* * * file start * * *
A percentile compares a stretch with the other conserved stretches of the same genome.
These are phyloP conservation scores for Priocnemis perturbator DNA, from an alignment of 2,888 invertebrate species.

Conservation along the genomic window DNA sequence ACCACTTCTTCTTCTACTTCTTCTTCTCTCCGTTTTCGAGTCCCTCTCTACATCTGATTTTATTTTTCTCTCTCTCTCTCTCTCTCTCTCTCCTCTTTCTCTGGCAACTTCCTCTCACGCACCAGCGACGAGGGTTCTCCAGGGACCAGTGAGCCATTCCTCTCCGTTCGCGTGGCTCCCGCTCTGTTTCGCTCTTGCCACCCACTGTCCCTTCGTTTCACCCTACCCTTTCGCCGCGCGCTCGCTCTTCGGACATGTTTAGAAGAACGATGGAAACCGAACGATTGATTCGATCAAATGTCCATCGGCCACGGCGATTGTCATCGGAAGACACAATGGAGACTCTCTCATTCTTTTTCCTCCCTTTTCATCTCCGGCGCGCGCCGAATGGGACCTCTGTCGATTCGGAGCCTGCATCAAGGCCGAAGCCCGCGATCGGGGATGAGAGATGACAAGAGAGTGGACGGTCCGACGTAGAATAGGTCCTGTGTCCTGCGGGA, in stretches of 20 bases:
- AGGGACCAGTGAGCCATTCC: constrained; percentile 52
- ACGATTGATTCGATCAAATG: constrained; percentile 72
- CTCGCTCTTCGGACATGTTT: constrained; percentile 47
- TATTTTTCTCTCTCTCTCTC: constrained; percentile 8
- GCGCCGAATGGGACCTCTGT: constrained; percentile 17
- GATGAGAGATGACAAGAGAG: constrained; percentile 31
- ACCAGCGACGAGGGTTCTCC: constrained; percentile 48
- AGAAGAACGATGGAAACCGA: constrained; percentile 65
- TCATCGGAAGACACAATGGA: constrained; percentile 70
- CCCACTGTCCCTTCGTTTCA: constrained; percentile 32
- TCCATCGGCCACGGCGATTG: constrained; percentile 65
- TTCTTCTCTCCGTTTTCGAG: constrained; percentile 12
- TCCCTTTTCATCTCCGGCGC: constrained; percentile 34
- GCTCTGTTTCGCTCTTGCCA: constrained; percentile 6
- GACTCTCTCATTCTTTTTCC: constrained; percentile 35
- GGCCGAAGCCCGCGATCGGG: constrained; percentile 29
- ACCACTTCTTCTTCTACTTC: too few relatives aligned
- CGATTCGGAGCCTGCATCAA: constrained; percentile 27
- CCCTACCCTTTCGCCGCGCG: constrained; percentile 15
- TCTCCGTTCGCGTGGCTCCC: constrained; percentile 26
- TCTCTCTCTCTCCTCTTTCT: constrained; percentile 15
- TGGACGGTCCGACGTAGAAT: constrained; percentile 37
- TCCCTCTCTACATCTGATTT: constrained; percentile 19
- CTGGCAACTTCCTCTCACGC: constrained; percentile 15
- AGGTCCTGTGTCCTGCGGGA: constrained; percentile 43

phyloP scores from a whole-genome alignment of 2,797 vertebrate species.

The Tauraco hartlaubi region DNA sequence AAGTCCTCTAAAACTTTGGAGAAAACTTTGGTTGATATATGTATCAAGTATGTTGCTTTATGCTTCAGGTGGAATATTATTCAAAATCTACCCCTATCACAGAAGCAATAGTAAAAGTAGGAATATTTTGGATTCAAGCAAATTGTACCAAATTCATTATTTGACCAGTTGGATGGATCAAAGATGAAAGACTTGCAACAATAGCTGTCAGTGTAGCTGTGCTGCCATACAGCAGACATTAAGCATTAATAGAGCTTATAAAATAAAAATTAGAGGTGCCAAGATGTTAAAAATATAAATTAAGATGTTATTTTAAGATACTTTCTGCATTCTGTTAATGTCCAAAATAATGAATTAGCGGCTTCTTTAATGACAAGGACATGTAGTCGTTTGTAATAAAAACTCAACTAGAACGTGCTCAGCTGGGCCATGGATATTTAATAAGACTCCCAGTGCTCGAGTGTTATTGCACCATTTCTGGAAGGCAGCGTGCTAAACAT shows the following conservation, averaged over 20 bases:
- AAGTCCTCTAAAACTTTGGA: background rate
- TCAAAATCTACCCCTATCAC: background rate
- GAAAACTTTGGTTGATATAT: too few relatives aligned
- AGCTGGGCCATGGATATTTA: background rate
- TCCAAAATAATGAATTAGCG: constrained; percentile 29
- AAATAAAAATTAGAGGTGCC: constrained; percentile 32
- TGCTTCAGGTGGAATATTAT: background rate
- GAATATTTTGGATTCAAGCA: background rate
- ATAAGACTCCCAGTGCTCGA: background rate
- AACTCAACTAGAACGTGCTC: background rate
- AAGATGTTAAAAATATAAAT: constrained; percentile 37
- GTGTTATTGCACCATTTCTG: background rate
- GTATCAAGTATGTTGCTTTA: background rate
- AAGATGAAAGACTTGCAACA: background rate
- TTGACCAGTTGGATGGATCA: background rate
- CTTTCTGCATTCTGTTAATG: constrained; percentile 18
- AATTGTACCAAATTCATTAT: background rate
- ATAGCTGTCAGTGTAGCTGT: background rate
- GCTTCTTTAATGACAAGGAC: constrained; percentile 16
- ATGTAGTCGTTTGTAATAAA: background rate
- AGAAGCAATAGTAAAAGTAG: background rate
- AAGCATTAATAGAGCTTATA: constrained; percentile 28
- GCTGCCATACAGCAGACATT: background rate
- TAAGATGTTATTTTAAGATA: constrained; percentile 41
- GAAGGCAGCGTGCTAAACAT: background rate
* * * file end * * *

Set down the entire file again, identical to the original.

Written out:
A percentile compares a stretch with the other conserved stretches of the same genome.
These are phyloP conservation scores for Priocnemis perturbator DNA, from an alignment of 2,888 invertebrate species.

Conservation along the genomic window DNA sequence ACCACTTCTTCTTCTACTTCTTCTTCTCTCCGTTTTCGAGTCCCTCTCTACATCTGATTTTATTTTTCTCTCTCTCTCTCTCTCTCTCTCTCCTCTTTCTCTGGCAACTTCCTCTCACGCACCAGCGACGAGGGTTCTCCAGGGACCAGTGAGCCATTCCTCTCCGTTCGCGTGGCTCCCGCTCTGTTTCGCTCTTGCCACCCACTGTCCCTTCGTTTCACCCTACCCTTTCGCCGCGCGCTCGCTCTTCGGACATGTTTAGAAGAACGATGGAAACCGAACGATTGATTCGATCAAATGTCCATCGGCCACGGCGATTGTCATCGGAAGACACAATGGAGACTCTCTCATTCTTTTTCCTCCCTTTTCATCTCCGGCGCGCGCCGAATGGGACCTCTGTCGATTCGGAGCCTGCATCAAGGCCGAAGCCCGCGATCGGGGATGAGAGATGACAAGAGAGTGGACGGTCCGACGTAGAATAGGTCCTGTGTCCTGCGGGA, in stretches of 20 bases:
- AGGGACCAGTGAGCCATTCC: constrained; percentile 52
- ACGATTGATTCGATCAAATG: constrained; percentile 72
- CTCGCTCTTCGGACATGTTT: constrained; percentile 47
- TATTTTTCTCTCTCTCTCTC: constrained; percentile 8
- GCGCCGAATGGGACCTCTGT: constrained; percentile 17
- GATGAGAGATGACAAGAGAG: constrained; percentile 31
- ACCAGCGACGAGGGTTCTCC: constrained; percentile 48
- AGAAGAACGATGGAAACCGA: constrained; percentile 65
- TCATCGGAAGACACAATGGA: constrained; percentile 70
- CCCACTGTCCCTTCGTTTCA: constrained; percentile 32
- TCCATCGGCCACGGCGATTG: constrained; percentile 65
- TTCTTCTCTCCGTTTTCGAG: constrained; percentile 12
- TCCCTTTTCATCTCCGGCGC: constrained; percentile 34
- GCTCTGTTTCGCTCTTGCCA: constrained; percentile 6
- GACTCTCTCATTCTTTTTCC: constrained; percentile 35
- GGCCGAAGCCCGCGATCGGG: constrained; percentile 29
- ACCACTTCTTCTTCTACTTC: too few relatives aligned
- CGATTCGGAGCCTGCATCAA: constrained; percentile 27
- CCCTACCCTTTCGCCGCGCG: constrained; percentile 15
- TCTCCGTTCGCGTGGCTCCC: constrained; percentile 26
- TCTCTCTCTCTCCTCTTTCT: constrained; percentile 15
- TGGACGGTCCGACGTAGAAT: constrained; percentile 37
- TCCCTCTCTACATCTGATTT: constrained; percentile 19
- CTGGCAACTTCCTCTCACGC: constrained; percentile 15
- AGGTCCTGTGTCCTGCGGGA: constrained; percentile 43

phyloP scores from a whole-genome alignment of 2,797 vertebrate species.

The Tauraco hartlaubi region DNA sequence AAGTCCTCTAAAACTTTGGAGAAAACTTTGGTTGATATATGTATCAAGTATGTTGCTTTATGCTTCAGGTGGAATATTATTCAAAATCTACCCCTATCACAGAAGCAATAGTAAAAGTAGGAATATTTTGGATTCAAGCAAATTGTACCAAATTCATTATTTGACCAGTTGGATGGATCAAAGATGAAAGACTTGCAACAATAGCTGTCAGTGTAGCTGTGCTGCCATACAGCAGACATTAAGCATTAATAGAGCTTATAAAATAAAAATTAGAGGTGCCAAGATGTTAAAAATATAAATTAAGATGTTATTTTAAGATACTTTCTGCATTCTGTTAATGTCCAAAATAATGAATTAGCGGCTTCTTTAATGACAAGGACATGTAGTCGTTTGTAATAAAAACTCAACTAGAACGTGCTCAGCTGGGCCATGGATATTTAATAAGACTCCCAGTGCTCGAGTGTTATTGCACCATTTCTGGAAGGCAGCGTGCTAAACAT shows the following conservation, averaged over 20 bases:
- AAGTCCTCTAAAACTTTGGA: background rate
- TCAAAATCTACCCCTATCAC: background rate
- GAAAACTTTGGTTGATATAT: too few relatives aligned
- AGCTGGGCCATGGATATTTA: background rate
- TCCAAAATAATGAATTAGCG: constrained; percentile 29
- AAATAAAAATTAGAGGTGCC: constrained; percentile 32
- TGCTTCAGGTGGAATATTAT: background rate
- GAATATTTTGGATTCAAGCA: background rate
- ATAAGACTCCCAGTGCTCGA: background rate
- AACTCAACTAGAACGTGCTC: background rate
- AAGATGTTAAAAATATAAAT: constrained; percentile 37
- GTGTTATTGCACCATTTCTG: background rate
- GTATCAAGTATGTTGCTTTA: background rate
- AAGATGAAAGACTTGCAACA: background rate
- TTGACCAGTTGGATGGATCA: background rate
- CTTTCTGCATTCTGTTAATG: constrained; percentile 18
- AATTGTACCAAATTCATTAT: background rate
- ATAGCTGTCAGTGTAGCTGT: background rate
- GCTTCTTTAATGACAAGGAC: constrained; percentile 16
- ATGTAGTCGTTTGTAATAAA: background rate
- AGAAGCAATAGTAAAAGTAG: background rate
- AAGCATTAATAGAGCTTATA: constrained; percentile 28
- GCTGCCATACAGCAGACATT: background rate
- TAAGATGTTATTTTAAGATA: constrained; percentile 41
- GAAGGCAGCGTGCTAAACAT: background rate